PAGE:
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Title:Information use in anurans: how conspecifics and predators influence reproductive decisions
Author(s):Buxton, Valerie L
Director of Research:Sperry, Jinelle H
Doctoral Committee Chair(s):Ward, Michael P
Doctoral Committee Member(s):Schooley, Robert L; Benson, Thomas J
Department / Program:Natural Res & Env Sci
Discipline:Natural Res & Env Sciences
Degree Granting Institution:University of Illinois at Urbana-Champaign
Degree:Ph.D.
Genre:Dissertation
Subject(s):anuran
social information
conspecific
predators
Abstract:The choice of breeding habitat is integral to offspring survival and reproductive success, and can ultimately influence species distributions and population dynamics. Many factors are likely involved in location and evaluation of habitat, including biotic factors such as the presence of conspecifics and predators. Increasingly, organisms in a variety of taxa have been found to incorporate information on conspecifics and predators in their habitat selection decisions, but the degree to which this occurs in anuran amphibians is still not well-known. My research sought to first synthesize our current understanding of how conspecifics and predators influence reproductive decisions in anurans by reviewing the literature on this topic. Through experimental studies, I then examined how conspecific cues in the form of chorus sounds influenced breeding habitat selection in seven species of anurans (wood frog, Lithobates sylvaticus; Cope’s gray treefrog, Hyla chrysoscelis; American toad, Anaxyrus americanus; green frog, Lithobates clamitans; spring peeper, Pseudacris crucifer; Mexican spadefoot, Spea multiplicata; and Arizona treefrog, Hyla wrightorum). I then further examined how the presence of conflicting cues, in this case conspecific cues and predators, influenced breeding habitat selection in a single anuran species (western chorus frog, Pseudacris triseriata). A review of over 40 studies examining the influence of conspecifics, heterospecifics and/or predators on temperate and tropic anuran reproductive decisions found that in the majority of cases (75%), individuals avoid depositing offspring in sites with predators and conspecifics or heterospecifics. From my own experiments in Illinois, Indiana, and Arizona, I found that some species were attracted to breeding ponds with conspecific chorus sounds (Cope’s gray treefrog and Mexican spadefoot), while others showed weak or no response to conspecifics (wood frog, American toad, green frog, spring peeper, Arizona treefrog). Response was not predictably correlated with particular life history traits, but the tendency to breed in more seasonal or temporary ponds was a characteristic of the two species that did respond more strongly to conspecific cues. Regarding the influence of predator cues on breeding pond selection of western chorus frogs, chorus frogs exhibited predator avoidance at the Illinois field site but did not vary their behavior at the Indiana field site when presented with both predators and conspecific egg-mass cues. My results provide support for the idea that some species of anurans can and do use conspecific social information in locating and selecting breeding habitat, but that social information use may vary by breeding ecology, landscape matrix, and environmental characteristics.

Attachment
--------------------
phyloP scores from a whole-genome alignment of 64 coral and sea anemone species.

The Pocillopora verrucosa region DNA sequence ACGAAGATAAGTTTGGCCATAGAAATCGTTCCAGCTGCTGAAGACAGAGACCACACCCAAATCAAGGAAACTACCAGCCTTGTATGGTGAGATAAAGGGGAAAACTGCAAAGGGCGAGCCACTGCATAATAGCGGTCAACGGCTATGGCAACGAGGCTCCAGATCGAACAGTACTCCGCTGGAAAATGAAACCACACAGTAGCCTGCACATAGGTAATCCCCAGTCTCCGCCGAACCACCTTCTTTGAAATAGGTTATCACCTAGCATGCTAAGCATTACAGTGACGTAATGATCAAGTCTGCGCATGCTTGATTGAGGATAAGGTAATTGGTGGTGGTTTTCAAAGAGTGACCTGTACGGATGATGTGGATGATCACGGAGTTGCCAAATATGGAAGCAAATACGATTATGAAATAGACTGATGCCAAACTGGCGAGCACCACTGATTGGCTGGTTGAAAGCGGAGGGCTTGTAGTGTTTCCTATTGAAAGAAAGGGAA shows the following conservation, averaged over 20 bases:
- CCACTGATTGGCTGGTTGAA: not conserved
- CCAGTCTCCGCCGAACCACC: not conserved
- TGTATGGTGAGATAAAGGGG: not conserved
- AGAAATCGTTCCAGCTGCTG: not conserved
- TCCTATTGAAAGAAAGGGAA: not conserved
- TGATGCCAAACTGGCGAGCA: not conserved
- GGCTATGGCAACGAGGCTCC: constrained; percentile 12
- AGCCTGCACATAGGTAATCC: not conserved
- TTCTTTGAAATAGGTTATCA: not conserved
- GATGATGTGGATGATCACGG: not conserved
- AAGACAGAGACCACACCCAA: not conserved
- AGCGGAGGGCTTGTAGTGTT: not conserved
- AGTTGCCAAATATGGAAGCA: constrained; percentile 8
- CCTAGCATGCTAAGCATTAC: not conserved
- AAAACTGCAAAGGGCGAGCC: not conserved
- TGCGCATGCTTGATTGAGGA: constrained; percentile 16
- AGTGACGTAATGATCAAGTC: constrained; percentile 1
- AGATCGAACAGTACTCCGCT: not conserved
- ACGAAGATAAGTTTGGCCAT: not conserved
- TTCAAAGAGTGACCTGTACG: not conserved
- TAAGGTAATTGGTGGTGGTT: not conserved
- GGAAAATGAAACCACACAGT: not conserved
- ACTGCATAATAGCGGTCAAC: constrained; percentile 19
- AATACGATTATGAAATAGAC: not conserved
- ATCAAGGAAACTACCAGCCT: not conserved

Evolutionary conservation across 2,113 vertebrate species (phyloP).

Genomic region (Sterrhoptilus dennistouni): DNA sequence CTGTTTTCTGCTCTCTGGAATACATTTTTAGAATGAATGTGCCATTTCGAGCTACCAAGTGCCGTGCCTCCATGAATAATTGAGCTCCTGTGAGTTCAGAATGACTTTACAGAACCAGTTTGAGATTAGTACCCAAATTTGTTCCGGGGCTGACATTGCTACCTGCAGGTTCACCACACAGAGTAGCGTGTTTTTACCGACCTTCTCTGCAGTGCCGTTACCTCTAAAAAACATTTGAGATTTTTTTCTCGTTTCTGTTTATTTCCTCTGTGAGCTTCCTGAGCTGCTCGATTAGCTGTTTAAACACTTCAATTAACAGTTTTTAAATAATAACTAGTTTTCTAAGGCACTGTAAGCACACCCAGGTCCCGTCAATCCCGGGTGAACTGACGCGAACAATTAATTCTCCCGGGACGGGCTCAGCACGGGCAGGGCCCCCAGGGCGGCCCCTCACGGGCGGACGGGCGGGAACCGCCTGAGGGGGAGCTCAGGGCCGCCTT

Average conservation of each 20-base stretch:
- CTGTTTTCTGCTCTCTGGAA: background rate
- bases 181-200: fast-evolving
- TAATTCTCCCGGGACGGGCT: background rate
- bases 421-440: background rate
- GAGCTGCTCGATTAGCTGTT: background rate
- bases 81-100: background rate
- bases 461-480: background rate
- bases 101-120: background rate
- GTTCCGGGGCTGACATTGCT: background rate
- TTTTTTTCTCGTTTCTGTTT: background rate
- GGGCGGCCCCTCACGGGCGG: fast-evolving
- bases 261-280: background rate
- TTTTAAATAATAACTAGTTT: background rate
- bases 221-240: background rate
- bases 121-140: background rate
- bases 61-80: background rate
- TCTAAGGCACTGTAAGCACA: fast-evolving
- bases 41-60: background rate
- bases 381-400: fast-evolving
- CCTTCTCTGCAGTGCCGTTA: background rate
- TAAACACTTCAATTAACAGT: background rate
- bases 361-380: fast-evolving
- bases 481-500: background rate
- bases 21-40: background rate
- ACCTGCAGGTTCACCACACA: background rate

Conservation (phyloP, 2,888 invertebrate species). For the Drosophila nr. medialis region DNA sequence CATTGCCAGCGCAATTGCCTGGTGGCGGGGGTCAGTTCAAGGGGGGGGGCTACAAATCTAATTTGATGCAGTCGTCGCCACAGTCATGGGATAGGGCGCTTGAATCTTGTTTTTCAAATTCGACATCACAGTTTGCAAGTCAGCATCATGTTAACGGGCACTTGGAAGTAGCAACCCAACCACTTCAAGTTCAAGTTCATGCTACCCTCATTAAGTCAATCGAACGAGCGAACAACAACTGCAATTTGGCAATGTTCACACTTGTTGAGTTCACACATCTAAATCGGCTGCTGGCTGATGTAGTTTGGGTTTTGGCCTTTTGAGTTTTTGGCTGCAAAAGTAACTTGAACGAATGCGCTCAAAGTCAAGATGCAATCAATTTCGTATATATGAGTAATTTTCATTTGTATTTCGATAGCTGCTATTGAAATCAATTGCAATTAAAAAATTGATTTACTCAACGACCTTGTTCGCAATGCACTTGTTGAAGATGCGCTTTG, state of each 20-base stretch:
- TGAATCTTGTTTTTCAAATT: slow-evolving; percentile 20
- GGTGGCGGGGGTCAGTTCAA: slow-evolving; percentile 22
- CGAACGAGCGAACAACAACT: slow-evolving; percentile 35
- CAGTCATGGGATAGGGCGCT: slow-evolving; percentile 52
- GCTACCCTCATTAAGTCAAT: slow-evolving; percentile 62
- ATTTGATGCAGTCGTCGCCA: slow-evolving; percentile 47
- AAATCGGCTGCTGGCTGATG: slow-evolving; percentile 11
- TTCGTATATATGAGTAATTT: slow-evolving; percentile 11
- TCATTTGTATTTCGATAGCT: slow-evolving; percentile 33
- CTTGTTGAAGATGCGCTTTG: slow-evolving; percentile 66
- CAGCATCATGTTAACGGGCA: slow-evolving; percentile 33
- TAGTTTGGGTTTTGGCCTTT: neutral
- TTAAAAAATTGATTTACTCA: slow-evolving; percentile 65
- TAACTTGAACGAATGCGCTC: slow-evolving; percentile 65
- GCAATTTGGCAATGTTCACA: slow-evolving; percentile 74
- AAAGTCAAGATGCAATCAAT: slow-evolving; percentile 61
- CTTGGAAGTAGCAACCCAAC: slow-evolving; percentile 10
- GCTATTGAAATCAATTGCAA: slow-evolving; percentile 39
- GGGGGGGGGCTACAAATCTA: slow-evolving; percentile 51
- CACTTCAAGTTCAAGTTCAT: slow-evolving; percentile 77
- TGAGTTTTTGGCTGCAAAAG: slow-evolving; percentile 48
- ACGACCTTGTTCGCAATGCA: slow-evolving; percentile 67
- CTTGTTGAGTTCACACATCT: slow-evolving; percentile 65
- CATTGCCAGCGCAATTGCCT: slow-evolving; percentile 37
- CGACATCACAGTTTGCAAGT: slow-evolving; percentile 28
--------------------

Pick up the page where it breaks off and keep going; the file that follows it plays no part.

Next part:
Issue Date:2017-03-24
Type:Thesis
URI:http://hdl.handle.net/2142/97666
Rights Information:Copyright 2017 Valerie Buxton
Date Available in IDEALS:2017-08-10
Date Deposited:2017-05


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